Guiding Children Successfully Educational Guides
Program 5. Helping Children Use Their Gifts
Self-esteem isn’t the answer.
Self-celebration is not as important as self-acceptance together with a
commitment to growth and service.
1. You have a gift. Every person does.
There are several good ways to help children discover their gifts
• Talk with children about their interests.
• Give children feedback on things they do especially
• Give children opportunities to explore their interests
Consider how well you are doing the above with each child. Make plans to
do more in areas of need.
Weaknesses you can even see strengthen. The stubborn child can be seen as
having strong character. The crybaby can be seen as tender. The worrier can
be seen as sensitive. What characteristics in family members bother you at
times? How can they be seen as strengths?
2. You don’t have every gift. No one does.
Sometimes we get discouraged because of gifts we do not have. It is
helpful to show children that wise people combine their gifts with other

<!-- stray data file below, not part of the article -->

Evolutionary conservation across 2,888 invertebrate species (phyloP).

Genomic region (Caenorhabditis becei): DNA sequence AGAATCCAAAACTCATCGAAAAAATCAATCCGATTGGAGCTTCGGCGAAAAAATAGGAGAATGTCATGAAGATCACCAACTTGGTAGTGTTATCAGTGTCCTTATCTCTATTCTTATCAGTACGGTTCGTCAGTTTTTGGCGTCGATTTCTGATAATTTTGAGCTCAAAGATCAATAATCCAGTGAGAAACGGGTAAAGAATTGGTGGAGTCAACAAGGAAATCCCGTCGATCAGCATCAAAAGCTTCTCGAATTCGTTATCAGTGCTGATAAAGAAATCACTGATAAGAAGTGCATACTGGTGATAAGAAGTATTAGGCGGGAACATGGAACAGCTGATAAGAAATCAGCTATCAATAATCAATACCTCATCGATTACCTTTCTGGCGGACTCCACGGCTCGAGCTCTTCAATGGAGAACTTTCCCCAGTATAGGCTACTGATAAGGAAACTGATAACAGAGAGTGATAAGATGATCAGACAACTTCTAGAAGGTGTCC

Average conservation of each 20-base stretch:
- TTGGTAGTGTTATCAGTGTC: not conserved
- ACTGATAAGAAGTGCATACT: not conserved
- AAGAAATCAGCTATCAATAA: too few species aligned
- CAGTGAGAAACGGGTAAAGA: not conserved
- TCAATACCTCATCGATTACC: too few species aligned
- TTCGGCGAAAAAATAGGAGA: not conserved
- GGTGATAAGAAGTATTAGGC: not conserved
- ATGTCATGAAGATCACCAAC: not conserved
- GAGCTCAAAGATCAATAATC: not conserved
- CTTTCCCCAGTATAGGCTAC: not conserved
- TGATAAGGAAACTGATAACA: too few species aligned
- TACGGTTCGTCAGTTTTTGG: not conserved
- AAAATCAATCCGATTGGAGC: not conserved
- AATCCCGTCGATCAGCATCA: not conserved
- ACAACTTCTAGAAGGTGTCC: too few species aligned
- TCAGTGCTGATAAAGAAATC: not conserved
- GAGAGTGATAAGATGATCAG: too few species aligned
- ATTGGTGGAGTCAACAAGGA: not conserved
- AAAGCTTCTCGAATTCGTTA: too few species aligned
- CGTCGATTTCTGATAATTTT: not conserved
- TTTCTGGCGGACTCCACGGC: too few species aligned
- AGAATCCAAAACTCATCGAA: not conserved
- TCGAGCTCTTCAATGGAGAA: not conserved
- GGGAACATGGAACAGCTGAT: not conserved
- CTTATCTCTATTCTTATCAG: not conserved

people’s gifts to accomplish many tasks. Discuss times when you family has
worked with other people in order to accomplish something important. For
example, have you gotten help from a neighbor to fix your home? Have you
called on other people’s talents to get something important done?
Children sometimes assume that adults are good at everything. It is good
for them to hear us acknowledge other people’s ability: "Uncle Billy is
unusually good at cooking!" "Cousin Beth can fix anything!" While children
should not be rushed to see our limitations, it can be helpful for them to
see that each person excels at something but not other things.
3. Use your gifts to serve.
In what ways does each child already serve? What projects might he or she
undertake? What family projects might be undertaken?
For background information and additional reading, see web units at
Of particular relevance to this program is:
Learning and Growing Using Your Talents.